LightwaveRF is a brilliant system for getting into home automation. It enables you to install their wireless (RF) transmitting switches in place of your normal light switches and plug sockets and offer control from your phone/laptop etc. I much prefer these units over others on the market as they give a very nice premium look especially in their stainless steel finishes.
Lightwave RF light switches are always dimmers. Unfortunately (yet) they don’t offer a straight “switch” and because of this it can cause some issues if you’re planning to use them with LED bulbs. I’ve had the chance to test a few and would like to offer my conclusions along with some information.
There are 2 types of lighting dimmers. Trailing edge and leading edge.
This refers to the point on the currents “sine wave” at which they operate.
Lightwave in-wall switch dimmers are classed as Trailing edge dimmers and will require bulbs (LED) that are compatible with trailing edge dimmers.
Lightwave used to offer a selection of tested LEDS via their old reseller Megaman but more recently this information is harder to come by.
Thankfully Lightwave must have had some serious investment lately and their website/literature has had a bit of an upgrade.
They offer a compatibility chart here
Flickering And Buzzing
LEDS and dimmers are relatively new technologies and have only really been round for a couple of years. When using them with lightwaveRF you must take care to order ones which are compatible or you will get issues.
Cheaper bulbs may show that they support dimming however it will never tell you what kind of dimming. If you use bulbs with the wrong “edge” you will get buzzing noises from the LEDS which is highly annoying.
Another issue of using the wrong kind of bulbs is flickering or strobing. This occurs when the LED cannot control it’s operation at lower currents (dimmed) at this point the LED will flash/strobe. In some cases when you turn the LED dimmer OFF it will still remain lit very dimly or flash.
Another “problem” with LEDS is that they draw much less power than halogen bulbs, although this is good for your wallet and the environment the dimmer requires a certain load before it will turn on.
A typical LED GU10 downlight will be around 4-5watts where as the lightwave dimmers require around 5-7 watts to be able to function correctly.
As the load is not high enough the LED may flicker, or not turn fully off, or work at all.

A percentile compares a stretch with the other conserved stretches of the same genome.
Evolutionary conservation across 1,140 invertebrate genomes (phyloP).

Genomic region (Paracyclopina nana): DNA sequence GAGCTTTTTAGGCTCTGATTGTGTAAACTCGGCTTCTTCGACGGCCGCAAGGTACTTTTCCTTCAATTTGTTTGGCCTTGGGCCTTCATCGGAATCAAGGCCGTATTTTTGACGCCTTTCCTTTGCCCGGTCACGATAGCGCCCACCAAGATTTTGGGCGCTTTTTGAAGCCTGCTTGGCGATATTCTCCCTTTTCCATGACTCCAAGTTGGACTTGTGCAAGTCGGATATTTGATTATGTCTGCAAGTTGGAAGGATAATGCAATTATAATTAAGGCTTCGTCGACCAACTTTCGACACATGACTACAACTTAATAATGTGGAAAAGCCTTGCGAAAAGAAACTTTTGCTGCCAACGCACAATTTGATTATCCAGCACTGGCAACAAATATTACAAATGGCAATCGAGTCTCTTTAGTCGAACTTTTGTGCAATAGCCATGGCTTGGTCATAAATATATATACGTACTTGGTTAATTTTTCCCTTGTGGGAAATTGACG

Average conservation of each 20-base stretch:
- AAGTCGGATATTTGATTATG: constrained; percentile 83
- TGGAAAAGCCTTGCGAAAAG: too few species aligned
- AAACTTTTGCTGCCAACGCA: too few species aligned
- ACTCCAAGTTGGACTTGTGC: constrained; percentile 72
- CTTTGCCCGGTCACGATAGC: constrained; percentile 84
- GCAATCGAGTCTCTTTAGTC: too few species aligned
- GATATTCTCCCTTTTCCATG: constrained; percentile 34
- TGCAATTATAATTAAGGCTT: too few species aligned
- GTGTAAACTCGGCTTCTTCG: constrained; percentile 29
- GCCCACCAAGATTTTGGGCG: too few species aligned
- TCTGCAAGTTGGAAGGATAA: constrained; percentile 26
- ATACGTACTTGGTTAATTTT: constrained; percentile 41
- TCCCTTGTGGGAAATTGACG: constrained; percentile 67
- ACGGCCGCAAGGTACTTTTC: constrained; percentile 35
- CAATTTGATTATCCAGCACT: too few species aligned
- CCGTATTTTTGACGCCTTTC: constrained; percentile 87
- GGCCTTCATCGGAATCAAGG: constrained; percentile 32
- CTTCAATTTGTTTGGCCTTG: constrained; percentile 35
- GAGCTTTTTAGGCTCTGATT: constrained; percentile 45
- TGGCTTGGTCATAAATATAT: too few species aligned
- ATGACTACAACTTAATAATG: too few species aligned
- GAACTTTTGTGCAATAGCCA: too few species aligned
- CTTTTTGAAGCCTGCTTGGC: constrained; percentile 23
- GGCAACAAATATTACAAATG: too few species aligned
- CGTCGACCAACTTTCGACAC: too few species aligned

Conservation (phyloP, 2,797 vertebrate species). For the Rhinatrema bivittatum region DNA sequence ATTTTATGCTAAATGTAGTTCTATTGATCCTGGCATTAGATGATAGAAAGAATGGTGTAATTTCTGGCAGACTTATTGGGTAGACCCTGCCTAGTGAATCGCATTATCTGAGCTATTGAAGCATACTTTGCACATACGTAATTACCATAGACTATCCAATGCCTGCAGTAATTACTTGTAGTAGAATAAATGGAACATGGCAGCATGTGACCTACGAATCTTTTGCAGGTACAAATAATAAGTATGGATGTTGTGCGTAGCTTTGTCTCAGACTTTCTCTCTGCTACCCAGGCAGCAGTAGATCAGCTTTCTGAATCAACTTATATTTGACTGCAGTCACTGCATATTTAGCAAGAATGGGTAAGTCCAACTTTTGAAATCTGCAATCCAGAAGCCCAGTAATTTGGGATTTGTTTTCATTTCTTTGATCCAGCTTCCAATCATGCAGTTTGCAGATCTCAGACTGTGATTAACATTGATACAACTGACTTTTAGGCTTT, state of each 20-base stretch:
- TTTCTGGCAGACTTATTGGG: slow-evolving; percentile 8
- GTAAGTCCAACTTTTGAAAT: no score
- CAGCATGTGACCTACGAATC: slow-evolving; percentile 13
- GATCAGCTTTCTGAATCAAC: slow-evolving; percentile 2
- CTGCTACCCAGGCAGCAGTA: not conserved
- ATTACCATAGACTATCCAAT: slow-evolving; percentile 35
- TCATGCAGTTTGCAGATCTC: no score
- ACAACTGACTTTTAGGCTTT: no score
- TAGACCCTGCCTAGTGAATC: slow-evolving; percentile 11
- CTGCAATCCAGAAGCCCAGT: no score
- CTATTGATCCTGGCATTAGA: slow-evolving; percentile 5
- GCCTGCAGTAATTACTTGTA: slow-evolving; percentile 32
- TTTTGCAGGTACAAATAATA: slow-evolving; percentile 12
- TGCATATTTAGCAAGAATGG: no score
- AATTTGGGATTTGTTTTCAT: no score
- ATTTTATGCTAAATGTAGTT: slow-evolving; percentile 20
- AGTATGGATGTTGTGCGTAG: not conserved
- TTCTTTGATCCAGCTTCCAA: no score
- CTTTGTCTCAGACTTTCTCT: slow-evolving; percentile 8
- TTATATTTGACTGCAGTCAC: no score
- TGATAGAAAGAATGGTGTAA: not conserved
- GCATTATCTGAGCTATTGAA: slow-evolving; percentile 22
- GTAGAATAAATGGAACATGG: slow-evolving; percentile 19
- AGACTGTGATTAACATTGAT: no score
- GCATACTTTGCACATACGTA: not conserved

The solution is to add 2 bulbs, luckily downlights are usually installed with many lights on the same circuit so this is less of a problem.
It may however be a problem in smaller rooms, toilets for example where usually 1 light fixture is present. This will require a higher wattage bulb in order to meet the requirement.
If you still struggle you can always fit a halogen bulb, these will meet the minimum loads no problem.
Maximum Loads – Gen 1
When using Halogen bulbs the 1-2 gang dimmer can take a max of 250W which equals 4x 60W bulbs.
The 3-4 gang switches can handle 210W or 3 60W bulbs.
When using LEDS the maximum load is 60watts, LEDS use less wattage so this would be 12 5W LEDS however lightwave state that 10 should be the maximum.
Halogen or filament bulbs can also work with LightwaveRF, the dimming of these is less picky and will work in all situations. Again there are maximum loads the dimmer can take.
Best LED Bulbs
I’ve installed quite a lot of lightwaveRF equipment in my home. Im totalling around 30 devices currently and these cover every room in my house including some outside lighting.
In all my LED compatible downlights i have Phillips Dimmable LEDs 2700k Warm white.
The dimming range is excellent, other people mention there is some slight buzzing from these LEDS but i’ve not had that experience. They are also well priced around £5-7 each.
From reading other articles it seems people also have good experiences with the Kosnic Halo LED 2700k S27 however they seem difficult to get hold of recently. I must test the S40 to see if it performance as well.